We have laypersons, pastors, and missionaries at “ground zero” caring for refugees in their countries of origin. The Nazarene Church in Scotland (yes, we are in Scotland) are taking in displaced refugees, giving them asylum, and teaching them English as a second language.

In Hungary (yes, we are in Hungary), we are supplying food, clothing, and tents at refugee camp sites. We also have churches in all European countries including Germany and the U.K. Our churches are working with government and non-profit agencies to supply food and medical attention.

In the Middle East and other Creative Access Areas, we are supplying education for refugee children who are unable to attend school.

And here, in the U.S., we continue to care for refugees by helping them walk through the immigration process. The Board of Immigration Appeals allows non-profit organizations such as churches to be trained in immigration law and offer immigration legal services. The Church of the Nazarene continues to offer training for pastors and lay ministers to raise up new ministry outreach to immigrants and refugees. Our district has several pastors currently in training.


In the Church of the Nazarene, we believe hope is still alive. We also believe God asks us to be part of His plan. Here is what you can do:

Pray. I know. It seems so lame. But we continue to trust in a God who hears the cries of His people. If we don’t pray, then who will? So please pray especially for the workers in the fields; those who are working directly with refugees. Ask God to give them strength so they would not grow weary in doing good. Pray for those who work directly with immigration laws. Pray for God to raise up men and women of God who can directly affect foreign policy for the good of humankind. Pray for the money and resources needed to care for those who have been displaced. And pray for an end to war and violence no matter how small.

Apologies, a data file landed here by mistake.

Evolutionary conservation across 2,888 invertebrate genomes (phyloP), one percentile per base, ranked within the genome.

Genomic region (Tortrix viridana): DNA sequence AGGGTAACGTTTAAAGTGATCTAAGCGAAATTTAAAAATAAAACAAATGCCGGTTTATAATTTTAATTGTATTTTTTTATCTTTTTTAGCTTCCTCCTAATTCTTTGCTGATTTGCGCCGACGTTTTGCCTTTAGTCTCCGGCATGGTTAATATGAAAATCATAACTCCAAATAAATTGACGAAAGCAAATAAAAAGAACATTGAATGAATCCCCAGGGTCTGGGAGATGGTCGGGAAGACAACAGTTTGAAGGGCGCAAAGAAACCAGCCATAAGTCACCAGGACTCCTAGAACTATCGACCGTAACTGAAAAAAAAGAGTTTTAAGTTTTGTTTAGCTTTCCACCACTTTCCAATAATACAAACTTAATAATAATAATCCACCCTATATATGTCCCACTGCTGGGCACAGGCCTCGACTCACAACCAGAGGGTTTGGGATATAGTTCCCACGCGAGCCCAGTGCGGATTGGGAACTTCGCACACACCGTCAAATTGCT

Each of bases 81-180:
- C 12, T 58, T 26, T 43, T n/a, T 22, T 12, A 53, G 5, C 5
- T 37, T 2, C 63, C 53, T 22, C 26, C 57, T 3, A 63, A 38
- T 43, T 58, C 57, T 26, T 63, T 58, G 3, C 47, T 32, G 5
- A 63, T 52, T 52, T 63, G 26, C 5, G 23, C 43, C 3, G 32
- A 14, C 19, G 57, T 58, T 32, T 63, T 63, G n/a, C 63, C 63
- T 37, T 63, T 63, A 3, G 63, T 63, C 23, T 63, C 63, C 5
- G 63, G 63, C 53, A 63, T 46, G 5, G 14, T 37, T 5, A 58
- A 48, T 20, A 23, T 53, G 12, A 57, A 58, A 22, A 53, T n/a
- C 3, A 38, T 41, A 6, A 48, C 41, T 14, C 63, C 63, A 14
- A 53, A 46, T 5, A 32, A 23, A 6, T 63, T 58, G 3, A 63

Give. Ugh. Everyone wants money. But it takes money to care for refugees. You can give online here. Any amount, even $1, will help. You can give at your local Nazarene church on Sunday by marking your envelope “refugee crisis”. You can also mail a check to the church and we will make sure it gets to the Refugee and Immigrant Nazarene Support Fund; mail it to this address.

Share. You can also check out these resources here. And, if you know of additional resources, please share them with us by contacting us here.

I hope we will work together to make this world a better place. Let’s bring the light of Christ into a dark season. Wake up. We have work to do!


Gatekeepers Gone Rogue


Gatekeepers gone rogue.

Gates keep people, animals, and other things either in or out. The gate keeps my dog in the yard. And the gate (hopefully) keeps the neighbor’s dog out. The toll gate keeps me from using the bridge for free. And the security gate keeps us safe from would-be terrorists or school shooters.